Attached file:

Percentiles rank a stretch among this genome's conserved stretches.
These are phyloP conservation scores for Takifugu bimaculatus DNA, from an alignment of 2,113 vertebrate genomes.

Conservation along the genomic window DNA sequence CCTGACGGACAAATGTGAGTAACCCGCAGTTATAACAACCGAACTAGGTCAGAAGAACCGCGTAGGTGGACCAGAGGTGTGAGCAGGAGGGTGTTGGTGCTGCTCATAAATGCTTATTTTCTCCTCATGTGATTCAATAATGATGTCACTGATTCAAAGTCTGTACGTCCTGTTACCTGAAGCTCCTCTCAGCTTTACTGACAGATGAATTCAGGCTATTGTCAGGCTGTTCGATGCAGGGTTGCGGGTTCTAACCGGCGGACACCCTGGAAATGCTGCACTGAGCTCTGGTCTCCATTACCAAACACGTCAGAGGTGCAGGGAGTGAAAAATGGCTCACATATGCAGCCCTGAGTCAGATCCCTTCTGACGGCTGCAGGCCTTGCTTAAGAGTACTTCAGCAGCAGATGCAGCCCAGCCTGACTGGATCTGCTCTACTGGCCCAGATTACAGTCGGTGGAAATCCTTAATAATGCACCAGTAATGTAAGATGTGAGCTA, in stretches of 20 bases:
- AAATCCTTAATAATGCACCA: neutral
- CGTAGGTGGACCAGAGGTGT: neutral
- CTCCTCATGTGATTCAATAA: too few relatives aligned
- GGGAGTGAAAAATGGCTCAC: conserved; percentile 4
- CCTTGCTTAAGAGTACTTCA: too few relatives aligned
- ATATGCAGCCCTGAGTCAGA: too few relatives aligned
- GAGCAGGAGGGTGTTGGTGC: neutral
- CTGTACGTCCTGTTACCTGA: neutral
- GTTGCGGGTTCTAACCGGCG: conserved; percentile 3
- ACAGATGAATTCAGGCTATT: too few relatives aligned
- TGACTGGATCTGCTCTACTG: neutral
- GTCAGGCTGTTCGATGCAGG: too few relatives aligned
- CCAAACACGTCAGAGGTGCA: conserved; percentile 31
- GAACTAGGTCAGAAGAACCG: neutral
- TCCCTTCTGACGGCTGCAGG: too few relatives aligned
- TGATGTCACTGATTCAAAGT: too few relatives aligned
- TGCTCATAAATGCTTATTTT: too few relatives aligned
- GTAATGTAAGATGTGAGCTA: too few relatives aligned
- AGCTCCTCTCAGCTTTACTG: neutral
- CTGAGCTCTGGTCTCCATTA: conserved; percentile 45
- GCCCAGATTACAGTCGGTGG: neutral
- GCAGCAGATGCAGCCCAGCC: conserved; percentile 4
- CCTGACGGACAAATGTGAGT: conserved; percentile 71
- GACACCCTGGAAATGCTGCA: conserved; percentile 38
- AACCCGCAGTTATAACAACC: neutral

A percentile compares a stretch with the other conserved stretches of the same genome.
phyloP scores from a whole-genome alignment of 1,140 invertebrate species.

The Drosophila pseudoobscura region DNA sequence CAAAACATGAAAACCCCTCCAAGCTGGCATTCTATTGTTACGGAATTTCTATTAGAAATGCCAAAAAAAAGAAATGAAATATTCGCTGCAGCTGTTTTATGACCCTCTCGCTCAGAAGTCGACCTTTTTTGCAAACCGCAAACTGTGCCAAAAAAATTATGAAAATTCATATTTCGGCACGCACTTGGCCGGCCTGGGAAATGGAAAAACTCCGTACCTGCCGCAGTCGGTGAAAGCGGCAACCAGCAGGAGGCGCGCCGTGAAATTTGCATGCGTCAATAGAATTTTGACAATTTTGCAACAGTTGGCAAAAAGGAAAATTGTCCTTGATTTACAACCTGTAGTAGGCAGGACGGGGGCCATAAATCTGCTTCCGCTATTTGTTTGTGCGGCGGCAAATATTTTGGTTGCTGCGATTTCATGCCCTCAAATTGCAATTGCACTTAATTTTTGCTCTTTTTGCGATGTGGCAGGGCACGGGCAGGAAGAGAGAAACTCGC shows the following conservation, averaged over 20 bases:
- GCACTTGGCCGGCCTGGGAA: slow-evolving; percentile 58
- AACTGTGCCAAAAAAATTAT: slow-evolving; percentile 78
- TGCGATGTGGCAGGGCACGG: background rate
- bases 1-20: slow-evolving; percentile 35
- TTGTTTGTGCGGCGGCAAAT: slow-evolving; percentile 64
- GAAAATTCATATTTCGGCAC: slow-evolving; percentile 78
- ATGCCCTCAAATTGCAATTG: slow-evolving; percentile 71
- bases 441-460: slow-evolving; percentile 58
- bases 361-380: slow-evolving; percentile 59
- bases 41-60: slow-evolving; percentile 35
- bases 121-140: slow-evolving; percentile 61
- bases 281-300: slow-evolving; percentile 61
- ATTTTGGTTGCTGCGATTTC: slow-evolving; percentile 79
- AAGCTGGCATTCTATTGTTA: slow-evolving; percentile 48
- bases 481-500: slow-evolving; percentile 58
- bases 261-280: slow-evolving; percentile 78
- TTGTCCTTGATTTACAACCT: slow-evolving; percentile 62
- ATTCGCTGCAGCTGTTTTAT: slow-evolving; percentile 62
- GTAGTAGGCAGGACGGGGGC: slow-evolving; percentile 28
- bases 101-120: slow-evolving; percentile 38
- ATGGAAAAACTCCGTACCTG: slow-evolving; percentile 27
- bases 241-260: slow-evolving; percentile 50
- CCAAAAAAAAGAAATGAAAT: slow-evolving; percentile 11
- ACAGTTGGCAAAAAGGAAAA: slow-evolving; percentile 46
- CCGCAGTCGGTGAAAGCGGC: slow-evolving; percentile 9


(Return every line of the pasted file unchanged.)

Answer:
Percentiles rank a stretch among this genome's conserved stretches.
These are phyloP conservation scores for Takifugu bimaculatus DNA, from an alignment of 2,113 vertebrate genomes.

Conservation along the genomic window DNA sequence CCTGACGGACAAATGTGAGTAACCCGCAGTTATAACAACCGAACTAGGTCAGAAGAACCGCGTAGGTGGACCAGAGGTGTGAGCAGGAGGGTGTTGGTGCTGCTCATAAATGCTTATTTTCTCCTCATGTGATTCAATAATGATGTCACTGATTCAAAGTCTGTACGTCCTGTTACCTGAAGCTCCTCTCAGCTTTACTGACAGATGAATTCAGGCTATTGTCAGGCTGTTCGATGCAGGGTTGCGGGTTCTAACCGGCGGACACCCTGGAAATGCTGCACTGAGCTCTGGTCTCCATTACCAAACACGTCAGAGGTGCAGGGAGTGAAAAATGGCTCACATATGCAGCCCTGAGTCAGATCCCTTCTGACGGCTGCAGGCCTTGCTTAAGAGTACTTCAGCAGCAGATGCAGCCCAGCCTGACTGGATCTGCTCTACTGGCCCAGATTACAGTCGGTGGAAATCCTTAATAATGCACCAGTAATGTAAGATGTGAGCTA, in stretches of 20 bases:
- AAATCCTTAATAATGCACCA: neutral
- CGTAGGTGGACCAGAGGTGT: neutral
- CTCCTCATGTGATTCAATAA: too few relatives aligned
- GGGAGTGAAAAATGGCTCAC: conserved; percentile 4
- CCTTGCTTAAGAGTACTTCA: too few relatives aligned
- ATATGCAGCCCTGAGTCAGA: too few relatives aligned
- GAGCAGGAGGGTGTTGGTGC: neutral
- CTGTACGTCCTGTTACCTGA: neutral
- GTTGCGGGTTCTAACCGGCG: conserved; percentile 3
- ACAGATGAATTCAGGCTATT: too few relatives aligned
- TGACTGGATCTGCTCTACTG: neutral
- GTCAGGCTGTTCGATGCAGG: too few relatives aligned
- CCAAACACGTCAGAGGTGCA: conserved; percentile 31
- GAACTAGGTCAGAAGAACCG: neutral
- TCCCTTCTGACGGCTGCAGG: too few relatives aligned
- TGATGTCACTGATTCAAAGT: too few relatives aligned
- TGCTCATAAATGCTTATTTT: too few relatives aligned
- GTAATGTAAGATGTGAGCTA: too few relatives aligned
- AGCTCCTCTCAGCTTTACTG: neutral
- CTGAGCTCTGGTCTCCATTA: conserved; percentile 45
- GCCCAGATTACAGTCGGTGG: neutral
- GCAGCAGATGCAGCCCAGCC: conserved; percentile 4
- CCTGACGGACAAATGTGAGT: conserved; percentile 71
- GACACCCTGGAAATGCTGCA: conserved; percentile 38
- AACCCGCAGTTATAACAACC: neutral

A percentile compares a stretch with the other conserved stretches of the same genome.
phyloP scores from a whole-genome alignment of 1,140 invertebrate species.

The Drosophila pseudoobscura region DNA sequence CAAAACATGAAAACCCCTCCAAGCTGGCATTCTATTGTTACGGAATTTCTATTAGAAATGCCAAAAAAAAGAAATGAAATATTCGCTGCAGCTGTTTTATGACCCTCTCGCTCAGAAGTCGACCTTTTTTGCAAACCGCAAACTGTGCCAAAAAAATTATGAAAATTCATATTTCGGCACGCACTTGGCCGGCCTGGGAAATGGAAAAACTCCGTACCTGCCGCAGTCGGTGAAAGCGGCAACCAGCAGGAGGCGCGCCGTGAAATTTGCATGCGTCAATAGAATTTTGACAATTTTGCAACAGTTGGCAAAAAGGAAAATTGTCCTTGATTTACAACCTGTAGTAGGCAGGACGGGGGCCATAAATCTGCTTCCGCTATTTGTTTGTGCGGCGGCAAATATTTTGGTTGCTGCGATTTCATGCCCTCAAATTGCAATTGCACTTAATTTTTGCTCTTTTTGCGATGTGGCAGGGCACGGGCAGGAAGAGAGAAACTCGC shows the following conservation, averaged over 20 bases:
- GCACTTGGCCGGCCTGGGAA: slow-evolving; percentile 58
- AACTGTGCCAAAAAAATTAT: slow-evolving; percentile 78
- TGCGATGTGGCAGGGCACGG: background rate
- bases 1-20: slow-evolving; percentile 35
- TTGTTTGTGCGGCGGCAAAT: slow-evolving; percentile 64
- GAAAATTCATATTTCGGCAC: slow-evolving; percentile 78
- ATGCCCTCAAATTGCAATTG: slow-evolving; percentile 71
- bases 441-460: slow-evolving; percentile 58
- bases 361-380: slow-evolving; percentile 59
- bases 41-60: slow-evolving; percentile 35
- bases 121-140: slow-evolving; percentile 61
- bases 281-300: slow-evolving; percentile 61
- ATTTTGGTTGCTGCGATTTC: slow-evolving; percentile 79
- AAGCTGGCATTCTATTGTTA: slow-evolving; percentile 48
- bases 481-500: slow-evolving; percentile 58
- bases 261-280: slow-evolving; percentile 78
- TTGTCCTTGATTTACAACCT: slow-evolving; percentile 62
- ATTCGCTGCAGCTGTTTTAT: slow-evolving; percentile 62
- GTAGTAGGCAGGACGGGGGC: slow-evolving; percentile 28
- bases 101-120: slow-evolving; percentile 38
- ATGGAAAAACTCCGTACCTG: slow-evolving; percentile 27
- bases 241-260: slow-evolving; percentile 50
- CCAAAAAAAAGAAATGAAAT: slow-evolving; percentile 11
- ACAGTTGGCAAAAAGGAAAA: slow-evolving; percentile 46
- CCGCAGTCGGTGAAAGCGGC: slow-evolving; percentile 9